a strong adverse inference

Yesterday Congressman Jamie Raskin, the lead impeachment manager, sent Comrade Trump an email inviting him to testify at his impeachment hearing. The email was in response to Trump’s reply to the House’s trial memorandum (which I discussed earlier).

The email (which you can read here) began Dear President Trump, which I thought was nice. I doubt if Raskin really holds Trump dear, but the term is a traditional courtesy. And like my poor old momma always said, “It never hurts to be polite when you can.” Raskin then got right down to business. He wrote:

[Y]ou filed an Answer in which you denied many factual allegations set forth in the article of impeachment. You have thus attempted to put critical facts at issue.

You’re probably asking, “Greg, old sock, what critical facts would those be?” I’m glad you asked — although really, you need to stop calling me ‘old sock’. The trial memo basically said Trump “gravely endangered the security of the United States and its institutions of Government” and “threatened the integrity of the democratic system” and “interfered with the peaceful transition of power” AND “imperiled a coequal branch Government.” He did all that by lying about the election results frequently and in public. Trump, in his response, basically said, “What? Me? No way. I didn’t do any of those things.”

“I swear that the evidence that I shall give shall be the truth, the whole truth, and nothing but the truth. So help me God, help me.”

Raskin, in his email, responded:

In light of your disputing these factual allegations, I write to invite you to provide testimony under oath, either before or during the Senate impeachment trial.

Again, very nice. Very polite. Trump is offered the opportunity to present his side of the events and defend himself. He can explain how he actually won the election. He can explain his phone calls to the Georgia secretary of state; he can explain what he meant when he said he wanted to ‘find’ those extra votes. He can explain his call for Vice President Pence to “do the right thing” and refuse to certify the election results. All he has to do is show up and testify under oath.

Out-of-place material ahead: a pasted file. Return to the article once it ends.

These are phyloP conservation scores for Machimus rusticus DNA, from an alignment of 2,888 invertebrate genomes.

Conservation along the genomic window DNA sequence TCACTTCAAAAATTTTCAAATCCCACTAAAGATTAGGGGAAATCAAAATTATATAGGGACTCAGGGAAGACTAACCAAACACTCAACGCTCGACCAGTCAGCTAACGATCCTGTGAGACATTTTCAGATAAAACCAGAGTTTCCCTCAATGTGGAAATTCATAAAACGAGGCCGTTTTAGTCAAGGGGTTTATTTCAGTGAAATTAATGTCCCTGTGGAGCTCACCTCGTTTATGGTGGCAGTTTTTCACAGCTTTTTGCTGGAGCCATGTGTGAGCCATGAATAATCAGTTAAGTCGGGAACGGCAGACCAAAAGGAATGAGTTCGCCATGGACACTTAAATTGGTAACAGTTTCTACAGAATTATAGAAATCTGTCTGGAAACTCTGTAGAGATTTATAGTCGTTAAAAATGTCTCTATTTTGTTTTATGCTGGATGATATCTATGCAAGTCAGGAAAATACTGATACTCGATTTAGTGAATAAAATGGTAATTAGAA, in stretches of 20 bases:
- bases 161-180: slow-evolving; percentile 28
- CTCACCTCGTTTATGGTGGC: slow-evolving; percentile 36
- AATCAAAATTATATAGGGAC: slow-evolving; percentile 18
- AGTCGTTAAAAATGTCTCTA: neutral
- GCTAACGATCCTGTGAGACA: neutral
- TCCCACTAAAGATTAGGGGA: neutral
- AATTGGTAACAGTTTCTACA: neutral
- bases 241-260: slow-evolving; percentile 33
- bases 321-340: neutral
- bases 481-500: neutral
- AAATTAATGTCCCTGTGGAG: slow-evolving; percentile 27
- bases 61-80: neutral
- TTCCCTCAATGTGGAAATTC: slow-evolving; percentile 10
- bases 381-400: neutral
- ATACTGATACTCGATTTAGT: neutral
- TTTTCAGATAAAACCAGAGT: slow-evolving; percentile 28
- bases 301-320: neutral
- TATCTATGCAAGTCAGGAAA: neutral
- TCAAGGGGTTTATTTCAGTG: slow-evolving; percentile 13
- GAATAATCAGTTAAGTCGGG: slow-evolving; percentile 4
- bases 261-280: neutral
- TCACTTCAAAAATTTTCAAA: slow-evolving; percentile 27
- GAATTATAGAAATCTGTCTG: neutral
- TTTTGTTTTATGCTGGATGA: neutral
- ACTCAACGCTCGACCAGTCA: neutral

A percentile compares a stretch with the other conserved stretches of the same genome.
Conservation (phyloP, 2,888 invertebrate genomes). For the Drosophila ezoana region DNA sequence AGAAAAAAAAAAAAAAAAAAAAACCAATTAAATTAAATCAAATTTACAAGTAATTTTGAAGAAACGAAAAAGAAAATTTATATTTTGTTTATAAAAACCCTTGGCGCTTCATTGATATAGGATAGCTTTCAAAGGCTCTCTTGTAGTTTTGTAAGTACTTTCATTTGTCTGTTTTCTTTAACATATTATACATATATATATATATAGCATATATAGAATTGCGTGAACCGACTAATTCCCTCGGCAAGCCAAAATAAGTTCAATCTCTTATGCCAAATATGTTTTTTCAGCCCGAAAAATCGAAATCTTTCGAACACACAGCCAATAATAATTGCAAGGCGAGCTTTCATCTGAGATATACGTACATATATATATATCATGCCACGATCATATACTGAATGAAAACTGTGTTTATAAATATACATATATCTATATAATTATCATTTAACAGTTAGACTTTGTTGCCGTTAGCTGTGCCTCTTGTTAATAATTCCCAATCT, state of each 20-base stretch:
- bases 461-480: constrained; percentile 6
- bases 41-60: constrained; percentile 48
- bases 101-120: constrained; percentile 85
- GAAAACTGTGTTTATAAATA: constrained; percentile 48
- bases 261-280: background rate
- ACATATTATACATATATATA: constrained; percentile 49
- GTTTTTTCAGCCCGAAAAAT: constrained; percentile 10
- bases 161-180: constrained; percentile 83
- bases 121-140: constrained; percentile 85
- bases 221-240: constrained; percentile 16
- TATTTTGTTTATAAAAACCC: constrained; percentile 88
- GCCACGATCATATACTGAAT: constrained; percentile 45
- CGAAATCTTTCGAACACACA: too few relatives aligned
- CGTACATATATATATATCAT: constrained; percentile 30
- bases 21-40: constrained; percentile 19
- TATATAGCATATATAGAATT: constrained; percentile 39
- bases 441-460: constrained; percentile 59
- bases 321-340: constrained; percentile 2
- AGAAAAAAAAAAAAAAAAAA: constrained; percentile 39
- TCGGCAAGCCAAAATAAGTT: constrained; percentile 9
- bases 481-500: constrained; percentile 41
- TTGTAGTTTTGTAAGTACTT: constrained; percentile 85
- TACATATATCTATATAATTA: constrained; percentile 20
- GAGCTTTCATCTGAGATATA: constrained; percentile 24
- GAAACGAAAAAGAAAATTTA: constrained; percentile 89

But…and we all know that it’s what comes after the ‘but’ that really matters…Raskin also included a bit of iron fist inside that velvet glove.

If you decline this invitation, we reserve any and all rights, including the right to establish at trial that your refusal to testify supports a strong adverse inference regarding your actions (and inaction) on January 6, 2021.

In other words, put up or shut up. Trump has the absolute right to present his side of the story. But in order to do that, he has to swear to tell the truth. If he refuses to take advantage of that opportunity — if he refuses to make, under oath, the same claims he’s been making in public speeches — then Raskin (and the Senate, and the public in general) is free to infer that Trump was, as we say in the justice system, a lying sack of shit.

A few hours after he received the email, to nobody’s surprise, Trump declined to accept Raskin’s polite invitation to testify.

“Testify? Under oath? Like a loser? Naw, I don’t think so.”

You’re probably wondering, “Greg, old sock, can the Senate compel Mr. Trump’s testimony?” You bet your ass, they can. Once the trial starts, the Senate can vote to issue a subpoena to Trump (or any witness, for that matter). All it takes is a simple majority vote.

Let me amend that. I think he can be subpoenaed. Here’s the problem: in a criminal case, if the accused chooses to remain silent, the prosecution can’t call them as a witness; nobody can compel a criminal defendant to testify. In a civil case, defendants can be forced to testify. But an impeachment is neither a criminal nor a civil matter; it’s a legislative process. Trump hasn’t been criminally charged with a violation of 18 U.S.C. Section 2383, the federal crime of insurrection. But that IS the impeachment charge. So you bet your ass the Senate CAN subpoena him, but it’s not clear to me whether Trump could be compelled to actually testify.

My guess is that IF the Senate chooses to subpoena Trump (and I hope they do), his lawyers will do everything they can to quash the subpoena. That will require a hearing. Probably several hearings. And a lot of time — time that might be better spent passing President Biden’s legislative measures.

Would it be worth all that time and effort if Trump could be compelled to testify under oath? Historically, yes, absolutely. But is it worth it at the risk of disrupting Biden’s attempt to get the pandemic and the economy under control? Probably not.

I suspect we’ll be forced to settle for the ‘strong adverse inference’ that Trump’s refusal to testify under oath means he’s a lying sack of shit.

1 thought on “a strong adverse inference

  1. I think this is done specifically to tell Trump what the consequences of him not attending would imply — since if they try to compel him to attend he’ll use digging in as a PR issue and not go.

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